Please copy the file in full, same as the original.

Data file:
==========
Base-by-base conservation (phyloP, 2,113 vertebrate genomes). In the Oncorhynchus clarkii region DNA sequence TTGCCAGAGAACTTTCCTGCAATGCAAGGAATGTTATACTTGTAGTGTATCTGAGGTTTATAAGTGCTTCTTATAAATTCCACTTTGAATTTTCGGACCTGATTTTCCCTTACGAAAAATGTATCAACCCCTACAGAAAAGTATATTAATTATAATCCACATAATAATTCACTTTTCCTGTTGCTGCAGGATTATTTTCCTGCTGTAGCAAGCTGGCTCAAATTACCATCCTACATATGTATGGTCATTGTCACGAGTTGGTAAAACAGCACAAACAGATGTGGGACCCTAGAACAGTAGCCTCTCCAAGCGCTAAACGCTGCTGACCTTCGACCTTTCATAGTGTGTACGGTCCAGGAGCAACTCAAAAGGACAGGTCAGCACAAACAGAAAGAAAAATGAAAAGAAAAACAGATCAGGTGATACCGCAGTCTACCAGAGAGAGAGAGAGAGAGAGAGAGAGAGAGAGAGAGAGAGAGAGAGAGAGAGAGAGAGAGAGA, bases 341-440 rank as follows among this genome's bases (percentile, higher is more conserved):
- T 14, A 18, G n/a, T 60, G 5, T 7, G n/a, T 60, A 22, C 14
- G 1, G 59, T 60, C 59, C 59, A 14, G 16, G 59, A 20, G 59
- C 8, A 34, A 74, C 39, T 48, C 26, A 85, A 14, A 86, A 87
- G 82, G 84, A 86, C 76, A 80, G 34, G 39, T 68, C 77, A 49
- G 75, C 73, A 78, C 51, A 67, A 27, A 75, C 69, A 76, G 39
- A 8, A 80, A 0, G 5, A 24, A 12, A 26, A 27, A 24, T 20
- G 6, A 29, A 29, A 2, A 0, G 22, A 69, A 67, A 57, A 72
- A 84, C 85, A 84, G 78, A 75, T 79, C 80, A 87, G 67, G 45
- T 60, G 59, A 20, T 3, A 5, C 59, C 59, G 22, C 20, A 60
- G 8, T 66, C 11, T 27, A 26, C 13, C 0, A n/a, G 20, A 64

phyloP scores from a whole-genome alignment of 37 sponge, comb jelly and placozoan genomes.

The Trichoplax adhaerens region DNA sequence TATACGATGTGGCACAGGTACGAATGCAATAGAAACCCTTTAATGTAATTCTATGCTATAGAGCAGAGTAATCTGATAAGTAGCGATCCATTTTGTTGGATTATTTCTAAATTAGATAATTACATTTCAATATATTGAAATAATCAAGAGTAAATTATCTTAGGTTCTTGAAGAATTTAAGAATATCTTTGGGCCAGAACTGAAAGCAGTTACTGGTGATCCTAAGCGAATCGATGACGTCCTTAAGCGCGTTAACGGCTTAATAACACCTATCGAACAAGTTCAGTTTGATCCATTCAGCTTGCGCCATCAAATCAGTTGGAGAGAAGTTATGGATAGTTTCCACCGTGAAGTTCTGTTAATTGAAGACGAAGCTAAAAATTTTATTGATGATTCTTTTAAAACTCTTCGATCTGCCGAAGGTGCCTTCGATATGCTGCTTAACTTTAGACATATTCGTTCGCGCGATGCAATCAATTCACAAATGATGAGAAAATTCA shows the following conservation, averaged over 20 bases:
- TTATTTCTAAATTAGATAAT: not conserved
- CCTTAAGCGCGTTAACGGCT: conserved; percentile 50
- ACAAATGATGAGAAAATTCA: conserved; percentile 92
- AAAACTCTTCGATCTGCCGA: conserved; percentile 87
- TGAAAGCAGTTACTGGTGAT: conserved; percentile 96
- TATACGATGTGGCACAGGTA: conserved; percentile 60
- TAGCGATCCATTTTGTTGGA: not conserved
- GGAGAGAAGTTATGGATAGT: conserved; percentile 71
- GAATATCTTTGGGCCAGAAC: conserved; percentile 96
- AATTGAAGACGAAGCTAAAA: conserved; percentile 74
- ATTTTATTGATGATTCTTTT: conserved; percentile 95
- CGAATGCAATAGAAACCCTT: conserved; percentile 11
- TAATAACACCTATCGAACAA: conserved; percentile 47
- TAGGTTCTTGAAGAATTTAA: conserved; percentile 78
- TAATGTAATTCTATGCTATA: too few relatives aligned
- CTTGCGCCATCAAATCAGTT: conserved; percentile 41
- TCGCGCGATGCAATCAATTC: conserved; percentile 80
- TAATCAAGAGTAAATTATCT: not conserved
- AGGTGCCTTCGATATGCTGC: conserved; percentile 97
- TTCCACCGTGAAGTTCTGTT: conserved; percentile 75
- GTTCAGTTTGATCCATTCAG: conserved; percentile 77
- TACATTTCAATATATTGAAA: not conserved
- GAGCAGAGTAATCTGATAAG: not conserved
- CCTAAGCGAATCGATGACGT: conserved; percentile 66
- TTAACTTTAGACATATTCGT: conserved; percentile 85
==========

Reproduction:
Base-by-base conservation (phyloP, 2,113 vertebrate genomes). In the Oncorhynchus clarkii region DNA sequence TTGCCAGAGAACTTTCCTGCAATGCAAGGAATGTTATACTTGTAGTGTATCTGAGGTTTATAAGTGCTTCTTATAAATTCCACTTTGAATTTTCGGACCTGATTTTCCCTTACGAAAAATGTATCAACCCCTACAGAAAAGTATATTAATTATAATCCACATAATAATTCACTTTTCCTGTTGCTGCAGGATTATTTTCCTGCTGTAGCAAGCTGGCTCAAATTACCATCCTACATATGTATGGTCATTGTCACGAGTTGGTAAAACAGCACAAACAGATGTGGGACCCTAGAACAGTAGCCTCTCCAAGCGCTAAACGCTGCTGACCTTCGACCTTTCATAGTGTGTACGGTCCAGGAGCAACTCAAAAGGACAGGTCAGCACAAACAGAAAGAAAAATGAAAAGAAAAACAGATCAGGTGATACCGCAGTCTACCAGAGAGAGAGAGAGAGAGAGAGAGAGAGAGAGAGAGAGAGAGAGAGAGAGAGAGAGAGAGAGA, bases 341-440 rank as follows among this genome's bases (percentile, higher is more conserved):
- T 14, A 18, G n/a, T 60, G 5, T 7, G n/a, T 60, A 22, C 14
- G 1, G 59, T 60, C 59, C 59, A 14, G 16, G 59, A 20, G 59
- C 8, A 34, A 74, C 39, T 48, C 26, A 85, A 14, A 86, A 87
- G 82, G 84, A 86, C 76, A 80, G 34, G 39, T 68, C 77, A 49
- G 75, C 73, A 78, C 51, A 67, A 27, A 75, C 69, A 76, G 39
- A 8, A 80, A 0, G 5, A 24, A 12, A 26, A 27, A 24, T 20
- G 6, A 29, A 29, A 2, A 0, G 22, A 69, A 67, A 57, A 72
- A 84, C 85, A 84, G 78, A 75, T 79, C 80, A 87, G 67, G 45
- T 60, G 59, A 20, T 3, A 5, C 59, C 59, G 22, C 20, A 60
- G 8, T 66, C 11, T 27, A 26, C 13, C 0, A n/a, G 20, A 64

phyloP scores from a whole-genome alignment of 37 sponge, comb jelly and placozoan genomes.

The Trichoplax adhaerens region DNA sequence TATACGATGTGGCACAGGTACGAATGCAATAGAAACCCTTTAATGTAATTCTATGCTATAGAGCAGAGTAATCTGATAAGTAGCGATCCATTTTGTTGGATTATTTCTAAATTAGATAATTACATTTCAATATATTGAAATAATCAAGAGTAAATTATCTTAGGTTCTTGAAGAATTTAAGAATATCTTTGGGCCAGAACTGAAAGCAGTTACTGGTGATCCTAAGCGAATCGATGACGTCCTTAAGCGCGTTAACGGCTTAATAACACCTATCGAACAAGTTCAGTTTGATCCATTCAGCTTGCGCCATCAAATCAGTTGGAGAGAAGTTATGGATAGTTTCCACCGTGAAGTTCTGTTAATTGAAGACGAAGCTAAAAATTTTATTGATGATTCTTTTAAAACTCTTCGATCTGCCGAAGGTGCCTTCGATATGCTGCTTAACTTTAGACATATTCGTTCGCGCGATGCAATCAATTCACAAATGATGAGAAAATTCA shows the following conservation, averaged over 20 bases:
- TTATTTCTAAATTAGATAAT: not conserved
- CCTTAAGCGCGTTAACGGCT: conserved; percentile 50
- ACAAATGATGAGAAAATTCA: conserved; percentile 92
- AAAACTCTTCGATCTGCCGA: conserved; percentile 87
- TGAAAGCAGTTACTGGTGAT: conserved; percentile 96
- TATACGATGTGGCACAGGTA: conserved; percentile 60
- TAGCGATCCATTTTGTTGGA: not conserved
- GGAGAGAAGTTATGGATAGT: conserved; percentile 71
- GAATATCTTTGGGCCAGAAC: conserved; percentile 96
- AATTGAAGACGAAGCTAAAA: conserved; percentile 74
- ATTTTATTGATGATTCTTTT: conserved; percentile 95
- CGAATGCAATAGAAACCCTT: conserved; percentile 11
- TAATAACACCTATCGAACAA: conserved; percentile 47
- TAGGTTCTTGAAGAATTTAA: conserved; percentile 78
- TAATGTAATTCTATGCTATA: too few relatives aligned
- CTTGCGCCATCAAATCAGTT: conserved; percentile 41
- TCGCGCGATGCAATCAATTC: conserved; percentile 80
- TAATCAAGAGTAAATTATCT: not conserved
- AGGTGCCTTCGATATGCTGC: conserved; percentile 97
- TTCCACCGTGAAGTTCTGTT: conserved; percentile 75
- GTTCAGTTTGATCCATTCAG: conserved; percentile 77
- TACATTTCAATATATTGAAA: not conserved
- GAGCAGAGTAATCTGATAAG: not conserved
- CCTAAGCGAATCGATGACGT: conserved; percentile 66
- TTAACTTTAGACATATTCGT: conserved; percentile 85